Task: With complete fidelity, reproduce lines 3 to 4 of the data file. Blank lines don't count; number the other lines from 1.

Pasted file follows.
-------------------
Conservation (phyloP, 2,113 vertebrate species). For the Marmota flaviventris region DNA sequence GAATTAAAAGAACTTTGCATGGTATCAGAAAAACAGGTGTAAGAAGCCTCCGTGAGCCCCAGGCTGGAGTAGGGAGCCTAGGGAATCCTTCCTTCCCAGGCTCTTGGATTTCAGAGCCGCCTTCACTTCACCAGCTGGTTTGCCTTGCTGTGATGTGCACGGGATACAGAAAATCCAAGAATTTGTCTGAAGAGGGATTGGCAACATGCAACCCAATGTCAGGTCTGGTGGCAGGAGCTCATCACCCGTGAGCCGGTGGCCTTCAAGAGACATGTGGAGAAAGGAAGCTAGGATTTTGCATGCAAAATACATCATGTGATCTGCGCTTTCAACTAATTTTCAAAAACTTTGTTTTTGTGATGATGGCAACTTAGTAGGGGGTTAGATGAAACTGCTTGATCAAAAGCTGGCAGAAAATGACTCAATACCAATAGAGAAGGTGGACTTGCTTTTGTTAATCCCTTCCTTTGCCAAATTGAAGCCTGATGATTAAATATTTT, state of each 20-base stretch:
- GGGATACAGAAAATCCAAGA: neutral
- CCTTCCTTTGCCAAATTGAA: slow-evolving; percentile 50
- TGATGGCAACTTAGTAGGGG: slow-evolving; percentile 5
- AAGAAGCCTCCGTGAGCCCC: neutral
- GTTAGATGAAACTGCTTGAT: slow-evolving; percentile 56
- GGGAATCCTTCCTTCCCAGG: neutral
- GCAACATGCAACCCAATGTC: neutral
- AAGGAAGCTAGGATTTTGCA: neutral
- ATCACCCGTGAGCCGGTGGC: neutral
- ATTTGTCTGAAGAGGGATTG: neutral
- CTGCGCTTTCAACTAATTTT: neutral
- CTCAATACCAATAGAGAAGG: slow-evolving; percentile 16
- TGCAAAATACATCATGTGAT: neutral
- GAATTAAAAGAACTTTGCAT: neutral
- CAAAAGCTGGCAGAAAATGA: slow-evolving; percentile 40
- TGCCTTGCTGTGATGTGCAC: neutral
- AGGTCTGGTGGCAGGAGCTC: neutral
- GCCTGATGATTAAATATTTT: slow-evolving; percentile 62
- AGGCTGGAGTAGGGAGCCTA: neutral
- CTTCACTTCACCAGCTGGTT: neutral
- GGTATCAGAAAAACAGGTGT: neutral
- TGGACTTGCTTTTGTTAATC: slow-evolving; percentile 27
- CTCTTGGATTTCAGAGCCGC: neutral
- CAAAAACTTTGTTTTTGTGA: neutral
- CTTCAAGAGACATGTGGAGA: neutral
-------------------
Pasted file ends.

- CCTTCCTTTGCCAAATTGAA: slow-evolving; percentile 50
- TGATGGCAACTTAGTAGGGG: slow-evolving; percentile 5